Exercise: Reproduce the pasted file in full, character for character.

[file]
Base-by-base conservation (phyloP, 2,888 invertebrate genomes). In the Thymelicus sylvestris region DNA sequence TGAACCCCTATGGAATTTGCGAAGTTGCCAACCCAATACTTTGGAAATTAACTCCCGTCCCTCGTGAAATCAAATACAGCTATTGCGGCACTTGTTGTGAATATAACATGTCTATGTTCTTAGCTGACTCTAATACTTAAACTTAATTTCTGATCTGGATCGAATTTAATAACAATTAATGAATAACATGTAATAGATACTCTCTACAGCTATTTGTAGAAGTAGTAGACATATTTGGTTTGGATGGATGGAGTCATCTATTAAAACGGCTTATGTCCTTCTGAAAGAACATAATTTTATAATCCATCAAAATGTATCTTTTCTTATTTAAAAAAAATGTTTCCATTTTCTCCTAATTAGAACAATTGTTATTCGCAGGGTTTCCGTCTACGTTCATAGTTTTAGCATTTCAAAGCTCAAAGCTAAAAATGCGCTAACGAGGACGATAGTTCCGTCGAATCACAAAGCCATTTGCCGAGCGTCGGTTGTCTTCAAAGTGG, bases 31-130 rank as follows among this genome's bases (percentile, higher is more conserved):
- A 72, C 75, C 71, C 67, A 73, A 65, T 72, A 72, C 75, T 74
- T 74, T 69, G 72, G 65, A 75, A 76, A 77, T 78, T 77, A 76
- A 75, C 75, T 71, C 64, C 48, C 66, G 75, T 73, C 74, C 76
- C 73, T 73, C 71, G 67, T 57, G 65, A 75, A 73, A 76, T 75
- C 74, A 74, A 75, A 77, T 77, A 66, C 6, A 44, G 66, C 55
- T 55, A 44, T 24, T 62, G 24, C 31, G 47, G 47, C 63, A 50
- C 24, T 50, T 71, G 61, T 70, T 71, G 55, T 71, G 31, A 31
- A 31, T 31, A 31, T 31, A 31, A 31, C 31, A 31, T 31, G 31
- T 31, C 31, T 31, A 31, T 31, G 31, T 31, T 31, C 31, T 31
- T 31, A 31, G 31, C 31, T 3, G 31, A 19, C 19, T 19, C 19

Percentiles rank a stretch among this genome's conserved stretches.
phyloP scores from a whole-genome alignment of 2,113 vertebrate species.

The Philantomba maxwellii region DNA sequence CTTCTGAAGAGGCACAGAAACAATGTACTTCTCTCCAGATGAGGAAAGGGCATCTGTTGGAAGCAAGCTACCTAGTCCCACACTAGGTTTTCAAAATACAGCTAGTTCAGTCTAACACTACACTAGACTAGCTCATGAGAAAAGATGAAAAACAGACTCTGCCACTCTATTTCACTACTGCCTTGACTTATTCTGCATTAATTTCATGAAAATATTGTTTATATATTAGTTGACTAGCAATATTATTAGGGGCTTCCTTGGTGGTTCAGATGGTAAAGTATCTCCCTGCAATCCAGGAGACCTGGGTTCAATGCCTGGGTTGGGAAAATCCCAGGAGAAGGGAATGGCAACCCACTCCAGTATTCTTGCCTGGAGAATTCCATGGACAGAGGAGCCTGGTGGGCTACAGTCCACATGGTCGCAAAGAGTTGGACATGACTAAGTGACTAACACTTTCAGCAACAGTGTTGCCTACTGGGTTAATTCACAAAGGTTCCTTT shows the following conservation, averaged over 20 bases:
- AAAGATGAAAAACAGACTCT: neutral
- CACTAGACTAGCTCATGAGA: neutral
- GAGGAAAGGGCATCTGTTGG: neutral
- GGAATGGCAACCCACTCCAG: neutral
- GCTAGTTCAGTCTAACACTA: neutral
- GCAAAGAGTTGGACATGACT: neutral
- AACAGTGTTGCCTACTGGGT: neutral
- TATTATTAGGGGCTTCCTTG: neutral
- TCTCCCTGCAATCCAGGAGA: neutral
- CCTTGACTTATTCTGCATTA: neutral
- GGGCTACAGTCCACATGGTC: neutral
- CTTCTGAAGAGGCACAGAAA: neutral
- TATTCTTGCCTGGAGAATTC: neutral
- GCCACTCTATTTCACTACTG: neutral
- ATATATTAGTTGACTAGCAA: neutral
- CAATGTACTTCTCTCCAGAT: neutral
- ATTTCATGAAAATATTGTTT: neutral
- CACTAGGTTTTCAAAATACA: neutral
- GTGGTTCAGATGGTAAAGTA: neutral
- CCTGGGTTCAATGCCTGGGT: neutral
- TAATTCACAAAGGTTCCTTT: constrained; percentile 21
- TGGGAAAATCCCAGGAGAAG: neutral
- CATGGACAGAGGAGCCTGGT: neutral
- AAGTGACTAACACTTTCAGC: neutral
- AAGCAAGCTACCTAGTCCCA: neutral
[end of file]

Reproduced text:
Base-by-base conservation (phyloP, 2,888 invertebrate genomes). In the Thymelicus sylvestris region DNA sequence TGAACCCCTATGGAATTTGCGAAGTTGCCAACCCAATACTTTGGAAATTAACTCCCGTCCCTCGTGAAATCAAATACAGCTATTGCGGCACTTGTTGTGAATATAACATGTCTATGTTCTTAGCTGACTCTAATACTTAAACTTAATTTCTGATCTGGATCGAATTTAATAACAATTAATGAATAACATGTAATAGATACTCTCTACAGCTATTTGTAGAAGTAGTAGACATATTTGGTTTGGATGGATGGAGTCATCTATTAAAACGGCTTATGTCCTTCTGAAAGAACATAATTTTATAATCCATCAAAATGTATCTTTTCTTATTTAAAAAAAATGTTTCCATTTTCTCCTAATTAGAACAATTGTTATTCGCAGGGTTTCCGTCTACGTTCATAGTTTTAGCATTTCAAAGCTCAAAGCTAAAAATGCGCTAACGAGGACGATAGTTCCGTCGAATCACAAAGCCATTTGCCGAGCGTCGGTTGTCTTCAAAGTGG, bases 31-130 rank as follows among this genome's bases (percentile, higher is more conserved):
- A 72, C 75, C 71, C 67, A 73, A 65, T 72, A 72, C 75, T 74
- T 74, T 69, G 72, G 65, A 75, A 76, A 77, T 78, T 77, A 76
- A 75, C 75, T 71, C 64, C 48, C 66, G 75, T 73, C 74, C 76
- C 73, T 73, C 71, G 67, T 57, G 65, A 75, A 73, A 76, T 75
- C 74, A 74, A 75, A 77, T 77, A 66, C 6, A 44, G 66, C 55
- T 55, A 44, T 24, T 62, G 24, C 31, G 47, G 47, C 63, A 50
- C 24, T 50, T 71, G 61, T 70, T 71, G 55, T 71, G 31, A 31
- A 31, T 31, A 31, T 31, A 31, A 31, C 31, A 31, T 31, G 31
- T 31, C 31, T 31, A 31, T 31, G 31, T 31, T 31, C 31, T 31
- T 31, A 31, G 31, C 31, T 3, G 31, A 19, C 19, T 19, C 19

Percentiles rank a stretch among this genome's conserved stretches.
phyloP scores from a whole-genome alignment of 2,113 vertebrate species.

The Philantomba maxwellii region DNA sequence CTTCTGAAGAGGCACAGAAACAATGTACTTCTCTCCAGATGAGGAAAGGGCATCTGTTGGAAGCAAGCTACCTAGTCCCACACTAGGTTTTCAAAATACAGCTAGTTCAGTCTAACACTACACTAGACTAGCTCATGAGAAAAGATGAAAAACAGACTCTGCCACTCTATTTCACTACTGCCTTGACTTATTCTGCATTAATTTCATGAAAATATTGTTTATATATTAGTTGACTAGCAATATTATTAGGGGCTTCCTTGGTGGTTCAGATGGTAAAGTATCTCCCTGCAATCCAGGAGACCTGGGTTCAATGCCTGGGTTGGGAAAATCCCAGGAGAAGGGAATGGCAACCCACTCCAGTATTCTTGCCTGGAGAATTCCATGGACAGAGGAGCCTGGTGGGCTACAGTCCACATGGTCGCAAAGAGTTGGACATGACTAAGTGACTAACACTTTCAGCAACAGTGTTGCCTACTGGGTTAATTCACAAAGGTTCCTTT shows the following conservation, averaged over 20 bases:
- AAAGATGAAAAACAGACTCT: neutral
- CACTAGACTAGCTCATGAGA: neutral
- GAGGAAAGGGCATCTGTTGG: neutral
- GGAATGGCAACCCACTCCAG: neutral
- GCTAGTTCAGTCTAACACTA: neutral
- GCAAAGAGTTGGACATGACT: neutral
- AACAGTGTTGCCTACTGGGT: neutral
- TATTATTAGGGGCTTCCTTG: neutral
- TCTCCCTGCAATCCAGGAGA: neutral
- CCTTGACTTATTCTGCATTA: neutral
- GGGCTACAGTCCACATGGTC: neutral
- CTTCTGAAGAGGCACAGAAA: neutral
- TATTCTTGCCTGGAGAATTC: neutral
- GCCACTCTATTTCACTACTG: neutral
- ATATATTAGTTGACTAGCAA: neutral
- CAATGTACTTCTCTCCAGAT: neutral
- ATTTCATGAAAATATTGTTT: neutral
- CACTAGGTTTTCAAAATACA: neutral
- GTGGTTCAGATGGTAAAGTA: neutral
- CCTGGGTTCAATGCCTGGGT: neutral
- TAATTCACAAAGGTTCCTTT: constrained; percentile 21
- TGGGAAAATCCCAGGAGAAG: neutral
- CATGGACAGAGGAGCCTGGT: neutral
- AAGTGACTAACACTTTCAGC: neutral
- AAGCAAGCTACCTAGTCCCA: neutral